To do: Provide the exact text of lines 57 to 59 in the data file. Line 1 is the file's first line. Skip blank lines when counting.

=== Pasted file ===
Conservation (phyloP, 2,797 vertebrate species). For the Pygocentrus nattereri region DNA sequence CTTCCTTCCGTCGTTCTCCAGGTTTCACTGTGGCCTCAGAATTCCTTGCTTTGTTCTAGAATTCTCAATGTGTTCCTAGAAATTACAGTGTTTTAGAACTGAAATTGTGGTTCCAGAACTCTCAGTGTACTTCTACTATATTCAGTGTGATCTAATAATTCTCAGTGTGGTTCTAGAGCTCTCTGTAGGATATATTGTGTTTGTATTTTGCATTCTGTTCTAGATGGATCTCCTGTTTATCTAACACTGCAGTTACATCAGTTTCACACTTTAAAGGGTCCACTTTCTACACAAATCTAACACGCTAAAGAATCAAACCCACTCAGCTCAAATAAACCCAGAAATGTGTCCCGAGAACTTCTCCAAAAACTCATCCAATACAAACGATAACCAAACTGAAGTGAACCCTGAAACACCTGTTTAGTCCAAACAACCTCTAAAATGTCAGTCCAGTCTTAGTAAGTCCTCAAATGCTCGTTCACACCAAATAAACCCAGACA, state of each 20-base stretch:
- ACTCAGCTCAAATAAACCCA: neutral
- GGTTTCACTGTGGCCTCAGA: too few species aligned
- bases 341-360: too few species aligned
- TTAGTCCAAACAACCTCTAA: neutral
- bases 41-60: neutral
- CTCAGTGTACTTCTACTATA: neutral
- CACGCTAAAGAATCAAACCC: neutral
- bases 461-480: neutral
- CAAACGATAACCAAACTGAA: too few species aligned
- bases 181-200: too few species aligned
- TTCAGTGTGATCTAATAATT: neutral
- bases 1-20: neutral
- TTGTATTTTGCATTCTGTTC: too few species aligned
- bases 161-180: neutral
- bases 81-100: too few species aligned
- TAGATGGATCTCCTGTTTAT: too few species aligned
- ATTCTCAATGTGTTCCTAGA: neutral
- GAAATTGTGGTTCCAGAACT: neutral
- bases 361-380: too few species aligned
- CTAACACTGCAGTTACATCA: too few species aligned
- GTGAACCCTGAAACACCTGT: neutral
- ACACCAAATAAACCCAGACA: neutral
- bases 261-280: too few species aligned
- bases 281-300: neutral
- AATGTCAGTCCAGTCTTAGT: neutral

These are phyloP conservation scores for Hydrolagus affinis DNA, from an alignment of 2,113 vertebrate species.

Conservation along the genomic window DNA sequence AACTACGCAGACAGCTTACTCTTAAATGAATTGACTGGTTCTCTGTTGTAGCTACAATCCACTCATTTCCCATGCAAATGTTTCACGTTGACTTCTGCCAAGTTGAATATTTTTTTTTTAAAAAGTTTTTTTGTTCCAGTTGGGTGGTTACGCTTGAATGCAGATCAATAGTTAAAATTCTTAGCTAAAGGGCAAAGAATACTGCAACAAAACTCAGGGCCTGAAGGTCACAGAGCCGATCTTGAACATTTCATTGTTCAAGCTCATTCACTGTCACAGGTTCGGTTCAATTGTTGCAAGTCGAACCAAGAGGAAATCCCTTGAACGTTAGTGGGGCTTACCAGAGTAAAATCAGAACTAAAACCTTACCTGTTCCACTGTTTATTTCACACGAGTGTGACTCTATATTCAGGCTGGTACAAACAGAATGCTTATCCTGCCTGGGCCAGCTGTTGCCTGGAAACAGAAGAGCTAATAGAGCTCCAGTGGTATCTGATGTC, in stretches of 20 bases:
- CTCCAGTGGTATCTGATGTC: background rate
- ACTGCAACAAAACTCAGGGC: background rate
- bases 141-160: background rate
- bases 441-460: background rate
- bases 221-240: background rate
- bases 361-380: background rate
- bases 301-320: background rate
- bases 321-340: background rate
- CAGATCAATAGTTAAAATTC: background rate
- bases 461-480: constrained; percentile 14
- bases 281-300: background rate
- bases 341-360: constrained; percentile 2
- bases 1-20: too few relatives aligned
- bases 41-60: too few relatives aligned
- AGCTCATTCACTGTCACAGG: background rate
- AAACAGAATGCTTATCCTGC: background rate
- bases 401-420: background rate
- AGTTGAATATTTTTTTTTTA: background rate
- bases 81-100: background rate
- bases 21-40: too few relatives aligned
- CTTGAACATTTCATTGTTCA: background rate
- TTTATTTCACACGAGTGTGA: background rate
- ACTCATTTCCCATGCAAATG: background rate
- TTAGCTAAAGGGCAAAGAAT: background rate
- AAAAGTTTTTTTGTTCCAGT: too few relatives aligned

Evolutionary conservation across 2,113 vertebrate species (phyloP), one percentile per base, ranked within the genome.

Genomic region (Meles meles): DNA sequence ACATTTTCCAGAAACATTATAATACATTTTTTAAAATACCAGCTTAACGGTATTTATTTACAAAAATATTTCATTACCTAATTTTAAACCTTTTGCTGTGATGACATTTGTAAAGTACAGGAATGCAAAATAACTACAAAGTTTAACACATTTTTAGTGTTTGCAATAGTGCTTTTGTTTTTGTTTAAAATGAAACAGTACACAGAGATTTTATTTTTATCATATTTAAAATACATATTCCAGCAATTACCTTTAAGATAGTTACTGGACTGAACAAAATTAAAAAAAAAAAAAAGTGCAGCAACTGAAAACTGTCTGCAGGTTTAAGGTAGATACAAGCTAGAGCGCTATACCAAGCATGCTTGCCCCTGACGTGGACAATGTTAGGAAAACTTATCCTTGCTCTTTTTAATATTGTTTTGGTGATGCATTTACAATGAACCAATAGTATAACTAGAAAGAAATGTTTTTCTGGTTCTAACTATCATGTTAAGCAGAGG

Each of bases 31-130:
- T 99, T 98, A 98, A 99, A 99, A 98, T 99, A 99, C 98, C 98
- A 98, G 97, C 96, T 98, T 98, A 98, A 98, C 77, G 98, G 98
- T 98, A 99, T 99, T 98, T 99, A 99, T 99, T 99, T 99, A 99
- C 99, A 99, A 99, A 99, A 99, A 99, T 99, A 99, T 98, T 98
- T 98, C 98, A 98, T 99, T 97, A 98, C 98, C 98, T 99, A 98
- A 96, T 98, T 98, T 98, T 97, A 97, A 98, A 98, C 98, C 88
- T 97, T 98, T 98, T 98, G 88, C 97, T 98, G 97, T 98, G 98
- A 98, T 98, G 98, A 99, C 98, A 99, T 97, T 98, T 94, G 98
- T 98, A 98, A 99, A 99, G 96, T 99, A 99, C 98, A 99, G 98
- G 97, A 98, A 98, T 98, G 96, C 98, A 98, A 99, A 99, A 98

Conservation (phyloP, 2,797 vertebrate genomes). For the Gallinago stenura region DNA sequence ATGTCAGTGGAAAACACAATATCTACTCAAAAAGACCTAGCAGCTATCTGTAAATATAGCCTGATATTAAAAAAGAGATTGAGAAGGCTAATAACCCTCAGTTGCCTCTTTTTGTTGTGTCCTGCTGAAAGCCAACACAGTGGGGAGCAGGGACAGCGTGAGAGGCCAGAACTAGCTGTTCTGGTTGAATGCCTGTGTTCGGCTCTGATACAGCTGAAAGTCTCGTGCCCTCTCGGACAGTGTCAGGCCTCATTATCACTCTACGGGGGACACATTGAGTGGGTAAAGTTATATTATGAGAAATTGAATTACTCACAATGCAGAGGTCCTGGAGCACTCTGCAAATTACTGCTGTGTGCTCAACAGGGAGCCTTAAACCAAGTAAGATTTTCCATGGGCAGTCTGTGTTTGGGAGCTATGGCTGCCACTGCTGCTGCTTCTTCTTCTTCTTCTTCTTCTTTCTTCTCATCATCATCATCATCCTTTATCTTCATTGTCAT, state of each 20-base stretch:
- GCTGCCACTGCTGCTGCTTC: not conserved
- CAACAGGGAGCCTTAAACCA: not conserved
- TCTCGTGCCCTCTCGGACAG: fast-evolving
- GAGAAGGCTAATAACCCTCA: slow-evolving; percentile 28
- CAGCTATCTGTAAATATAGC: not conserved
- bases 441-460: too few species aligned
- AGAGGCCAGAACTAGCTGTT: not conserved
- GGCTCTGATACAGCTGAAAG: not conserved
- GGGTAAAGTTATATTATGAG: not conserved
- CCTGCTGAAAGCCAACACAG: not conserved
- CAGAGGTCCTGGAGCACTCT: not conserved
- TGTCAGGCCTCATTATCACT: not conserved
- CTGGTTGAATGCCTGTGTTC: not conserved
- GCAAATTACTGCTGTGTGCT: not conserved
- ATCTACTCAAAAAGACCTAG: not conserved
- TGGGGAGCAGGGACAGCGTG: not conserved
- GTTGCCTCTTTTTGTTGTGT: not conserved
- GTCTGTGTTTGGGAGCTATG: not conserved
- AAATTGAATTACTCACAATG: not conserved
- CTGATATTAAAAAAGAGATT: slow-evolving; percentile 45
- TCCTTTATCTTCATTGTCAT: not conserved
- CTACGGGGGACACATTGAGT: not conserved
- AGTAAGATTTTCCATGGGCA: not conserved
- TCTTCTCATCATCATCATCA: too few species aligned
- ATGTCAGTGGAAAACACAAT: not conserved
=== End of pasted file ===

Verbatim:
- T 99, T 98, A 98, A 99, A 99, A 98, T 99, A 99, C 98, C 98
- A 98, G 97, C 96, T 98, T 98, A 98, A 98, C 77, G 98, G 98
- T 98, A 99, T 99, T 98, T 99, A 99, T 99, T 99, T 99, A 99